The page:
What's wrong with Channel 3?

A reader would like to know why the WWMT (Channel 3) over-the-air signal is so difficult.
Mark Brooky
Nov 22, 2013

Gail of Grand Haven asked, "Several years ago, we became upset with the ever-rising cost of satellite television. We switched back to antenna TV, and for the most part receive a rather large amount of (about 19) channels clearly. On many occasions, however, we are unable to bring in Channel 3 (WWMT). What is the reason for this? Does the station deliberately cut back on their signal?"


You're not alone, Gail. I, too, am a throwback antenna TV person. And I also have the most trouble with Channel 3 reception.

However, my attempts to reach the engineering department at WWMT for an explanation have been fruitless.

My antenna is pointed to the Kalamazoo station. It's often a decent signal, but it drops out quite a bit.

I contacted the manufacturer of my antenna, Channel Master, and they've been of little help to explain it.

A friend of mine who lives in Spring Lake, Lou, said he and his wife watch CBS programs (Channel 3) the most and are also frustrated by the signal drops. Lou said he reached a WWMT engineer a few months ago, and was told that they are operating at about 80 percent power with the anticipation of installing a new digital transmitting antenna.

Interesting to note that WWMT switched to broadcasting on the Channel 2 frequency early on in the digital revolution, but has since switched to broadcasting on the Channel 8 frequency. WOOD-TV (Channel 8) actually broadcasts its digital broadcasts on the Channel 7 frequency. How does that work?

An article on engadget.com explains it: "To ensure that viewers can find the right channel while the broadcasters move around, a technology called terrestrial virtual channel table (TVCT) was included into the Program and System Information Protocol (PSIP). This enabled the broadcasters to send specific data like programming information, but more importantly it supports channel mapping information. The key here is to realize that when you do a channel scan your TV will automatically know that when it discovers channel 24, that you expect to find this station at channel 10. As the digital transition is completed and broadcasters move frequencies — either away from VHF so other services can use it, or are simply moving back to their original channel assignment — most ATSC tuners will require users to rescan in order to update the table."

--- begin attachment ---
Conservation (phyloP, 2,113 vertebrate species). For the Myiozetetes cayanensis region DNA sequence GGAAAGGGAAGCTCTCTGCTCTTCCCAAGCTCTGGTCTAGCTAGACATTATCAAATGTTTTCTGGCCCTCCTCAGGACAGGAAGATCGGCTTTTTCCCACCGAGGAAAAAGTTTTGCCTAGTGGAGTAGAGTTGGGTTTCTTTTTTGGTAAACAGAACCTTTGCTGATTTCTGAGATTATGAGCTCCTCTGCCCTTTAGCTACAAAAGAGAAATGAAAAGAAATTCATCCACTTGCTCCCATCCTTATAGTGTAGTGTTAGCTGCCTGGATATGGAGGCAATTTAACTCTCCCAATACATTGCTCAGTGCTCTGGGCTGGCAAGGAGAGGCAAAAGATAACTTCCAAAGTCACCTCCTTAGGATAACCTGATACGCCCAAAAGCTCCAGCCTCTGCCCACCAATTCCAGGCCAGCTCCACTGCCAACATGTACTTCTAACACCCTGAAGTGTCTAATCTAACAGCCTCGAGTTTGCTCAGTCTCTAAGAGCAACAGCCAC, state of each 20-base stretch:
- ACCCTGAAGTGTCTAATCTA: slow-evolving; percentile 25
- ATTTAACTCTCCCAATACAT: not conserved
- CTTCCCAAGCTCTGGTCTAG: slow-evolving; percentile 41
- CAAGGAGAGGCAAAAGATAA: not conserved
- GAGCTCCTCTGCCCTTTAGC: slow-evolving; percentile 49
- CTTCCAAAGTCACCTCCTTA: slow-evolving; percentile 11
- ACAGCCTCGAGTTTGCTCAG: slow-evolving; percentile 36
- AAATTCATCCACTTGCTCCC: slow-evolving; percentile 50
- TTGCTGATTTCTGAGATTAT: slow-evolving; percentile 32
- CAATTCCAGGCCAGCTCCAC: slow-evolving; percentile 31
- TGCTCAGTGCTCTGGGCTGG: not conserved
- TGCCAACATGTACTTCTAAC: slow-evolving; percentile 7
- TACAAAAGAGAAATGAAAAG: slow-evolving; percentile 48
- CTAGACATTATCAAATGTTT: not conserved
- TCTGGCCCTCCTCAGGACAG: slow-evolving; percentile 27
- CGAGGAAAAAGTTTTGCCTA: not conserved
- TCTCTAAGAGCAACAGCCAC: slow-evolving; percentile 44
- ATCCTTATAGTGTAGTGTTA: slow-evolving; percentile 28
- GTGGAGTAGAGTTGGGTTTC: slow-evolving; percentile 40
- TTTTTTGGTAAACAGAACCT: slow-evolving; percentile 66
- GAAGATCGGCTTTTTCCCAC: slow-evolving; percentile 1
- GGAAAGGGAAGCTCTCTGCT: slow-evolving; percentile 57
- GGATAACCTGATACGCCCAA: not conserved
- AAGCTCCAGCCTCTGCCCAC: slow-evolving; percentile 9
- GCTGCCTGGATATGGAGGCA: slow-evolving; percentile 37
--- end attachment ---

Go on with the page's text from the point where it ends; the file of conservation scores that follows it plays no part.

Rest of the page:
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THAT explanation (in Engineer English) is unintelligible to the average person.(at least to me) Please translate to dumb-guy English.

Tri-cities realist

The signal that WWMT transmits is not strong enough to reach our area clearly.


The atsc tuner is what converts the (over-the-air) analog signal to digital HD. This is mostly needed if you have an older analog tv, and it should be purchased when you buy your antenna. On this converter you will need to do a channel scan often to update the channels you receive at any given time.

We went to antenna tv and will never look back. We have a small antenna purchased at a local box store. Does anyone have the 100 mile radius one from Menards? I see it only costs one month of cable. Wondered if something like that works any better than mine. We too are at 20 stations give or take. Sometimes we pull in Wisconsin stations. Never channel 3. CBS Sunday Morning, a staple in our house for many years now is watched online, after 10:30 of course. Also, we never miss a show we can't get on TV- we use Project Free TV online. Cable fees suck! Cut the cord and FREE yourselves!

Tri-cities realist

I thought the over the air signals are now broadcast in digital not analog.


My bad, they are. We have an old analog tv which needs the converter.


they are broadcast in digital now. you have to get a converter box if you have an old non-digital type tv.


I gave up on the converter box. In Detroit I got all the stations. Here, I got Fox17, PBS and 2 ABC stations. This was after an upgrade in the box. Sometimes Milwaukee stations would come in clearly, so I could watch NBC. CBS, Channel 3, was never. I know I would watch less TV if I chucked the satellite, but I don't want to deal with the crappy odds of it all.
I do watch Project Free TV, but only for season 4 of Downton Abbey!


We decided to switch over to antenna about 2 years ago. We bought the 43 element antenna from Menards that does 100 mile radius. We also purchased a booster. We pick up channel 3, 8, 13, 17 and PBS. A few other ones. Although some days we have to turn the antenna toward another direction to pick up a better signal, we installed a motor to control from inside of the house. Best thing we ever did switching over to antenna. We were paying way to much for cable. Think we spent about $120 for our antenna s et up.


my tv is less than 2 years old and has digital built in, no need for a converter, i had my cable turned of and went free also, when the cable guy came to shut it off and collect equipment, he asked why i am shutting off, i get FREE TV, he looked puzzled but i liked the expression on his face !!!


A good explination for the channel frequency thing is at


Our household also recently dropped satellite TV in favor of a $60 rooftop antenna, and Netflix. It was a fabulous decision; $8 a month instead of $65, and it suits our needs perfectly. We get channel 3 clear as can be, along with about twenty other local channels.

Of course, it has now been two month of arguing and I still cannot get the satellite company to send a box for the return of our equipment. I believe they think I will change my mind and want their service back. That's certainly not happening!

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